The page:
Opponents say there is too little oversight on finance and cloning issues; proponents say Proposition 71 is the first step to make cures possible.
By Jonathan Friedman/Assistant Editor
Most of the coverage of Proposition 71, the $3 billion state bond measure for embryonic stem cell research, has been limited to the philosophical and religious issues of whether an embryo is an actual life form that must be protected. But a group calling itself the Pro-Choice Alliance Against Proposition 71 is not opposing the measure for religious reasons, but rather because it feels the measure promises too much and presents too many risks.
Many doctors believe that embryonic stem cell research can one day lead to the cure of many diseases, including Alzheimer’s, Parkinson’s and paralysis. Proponents of the measure say this will be the first step in beginning that research to make those cures possible. The campaign got an extra boost last week when Gov. Arnold Schwarzenegger came out in favor of it, despite heavy opposition from his Republican colleagues in Sacramento.
“[The initiative] is an affordable solution that closes the research gap, so new treatments and cures can be found,” the proponents wrote in their argument that appears on the ballot.
But the pro-choice alliance says the measure is flawed for several reasons. They say it is not true that cures for diseases are on the horizon if stem cell research begins, as it is implied in television advertisements. Because of that, they say it is not a good idea to be spending a tremendous amount of money on this research, while hospitals are closing around the state and other state medical cutbacks are occurring. They also say the initiative does nothing to address cloning issues, placing little restriction on what type of research can be done.
“Without a universal ban on human reproductive cloning (not just in California) and further public debate about the use of this technology [stem cell research] for nontherapeutic purposes, its further development at this time is ill-advised,” the pro-choice alliance wrote on its Web site.
A spokesperson for the initiative responded by mentioning how cloning is banned in California (although a federal ban does not exist) and pointing to a statement in the proposition that says, “No funds authorized for, or made available to, the institute [for the stem cell research] shall be used for research involving human reproductive cloning.”
However, Malibu bioethics attorney Debra Greenfield, who is pro-choice and supports embryonic stem cell research but is opposed to Proposition 71, said that statement in the initiative does not ensure no cloning would occur from this technology. Greenfield said this is because the proposition calls for the use of somatic cell nuclear transfer, which involves the cloning of embryos to produce embryos for research. She said this bill would basically allow for every step in cloning but the final one in which the cloned embryo would be inserted into the woman.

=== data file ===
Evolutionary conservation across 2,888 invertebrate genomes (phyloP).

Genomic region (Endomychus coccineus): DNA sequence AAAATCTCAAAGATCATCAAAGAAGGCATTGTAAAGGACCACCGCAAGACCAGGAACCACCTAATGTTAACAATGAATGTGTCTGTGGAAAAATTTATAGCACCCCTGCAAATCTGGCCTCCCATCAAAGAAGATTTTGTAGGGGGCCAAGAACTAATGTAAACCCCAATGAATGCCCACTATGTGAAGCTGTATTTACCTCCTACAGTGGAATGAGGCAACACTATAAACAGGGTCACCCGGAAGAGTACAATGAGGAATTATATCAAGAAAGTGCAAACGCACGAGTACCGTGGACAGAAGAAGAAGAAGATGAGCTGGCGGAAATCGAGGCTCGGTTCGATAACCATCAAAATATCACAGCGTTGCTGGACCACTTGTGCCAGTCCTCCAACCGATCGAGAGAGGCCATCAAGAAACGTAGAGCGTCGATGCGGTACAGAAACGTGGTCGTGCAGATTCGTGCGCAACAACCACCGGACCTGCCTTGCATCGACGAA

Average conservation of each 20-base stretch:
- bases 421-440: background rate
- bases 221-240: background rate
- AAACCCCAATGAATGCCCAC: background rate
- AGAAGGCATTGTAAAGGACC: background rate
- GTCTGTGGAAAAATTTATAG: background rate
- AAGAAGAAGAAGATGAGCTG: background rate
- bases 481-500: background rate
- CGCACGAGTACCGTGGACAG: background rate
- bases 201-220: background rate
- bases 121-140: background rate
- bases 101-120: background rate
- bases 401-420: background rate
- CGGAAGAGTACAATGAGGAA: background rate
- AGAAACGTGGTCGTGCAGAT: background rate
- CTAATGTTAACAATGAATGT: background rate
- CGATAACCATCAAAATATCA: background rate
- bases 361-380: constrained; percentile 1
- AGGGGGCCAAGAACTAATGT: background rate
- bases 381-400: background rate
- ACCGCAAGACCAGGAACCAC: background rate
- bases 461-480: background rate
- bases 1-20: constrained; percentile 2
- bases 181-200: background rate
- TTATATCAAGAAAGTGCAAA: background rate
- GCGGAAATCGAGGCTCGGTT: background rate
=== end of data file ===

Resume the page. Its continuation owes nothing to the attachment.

“You can’t just sweep away the issue by saying you don’t intend to reproduce a child,” Greenfield said.
Another problem the pro-choice alliance has is the Independent Citizen’s Oversight Committee that will be created to oversee the money generated from the bond. Most of the members on the committee would be composed of representatives from California universities, nonprofit research institutions, private life science companies and disease advocacy organizations. The alliance says because these are all people with a vested interest in embryonic stem cell research, this leads to conflicts of interest.
“Without somebody watching these guys, it’s a little scary,” Greenfield said. “Every single person involved is a special interest that might benefit from this research. There needs to be disinterested groups involved.”
Roger Salazar, spokesperson for Yes on 71, said the potential conflict of interest issue would be addressed. “No member can vote on a grant proposal that applies to their organization,” he said.
While the benefits of embryonic stem cell research may be years away, research using adult stem cells is already being used for beneficial purposes, says Dr. Dennis Rodgerson, a Malibu resident who is chief executive of NeoStem, a privately owned adult stem cell bank. Rodgerson said the subject of adult stem cell research benefits is often lost in the stem cell debate. Although he said he is admittedly biased, he said he would like an equal amount of money to be spent on embryonic stem cell research and adult stem cell research.
Rodgerson said embryonic stem cell research would be more beneficial in the long run, because it is an embryo in a basic, untainted form. But he said embryonic stem cells are more difficult to handle, so that the benefits are decades away. But, he said, adult stem cell research is beneficial now, and he predicts it could lead to cures for major diseases within the next decade.
Salazar said this bill would be helping all stem cell research that needs the funding. “This bill will fund under-funded areas of stem cell research. It will fund other areas that show promise and help fund ongoing areas of research that have inadequate funds, but it will not duplicate efforts in one particular field.”
Damien Weaver contributed to this story.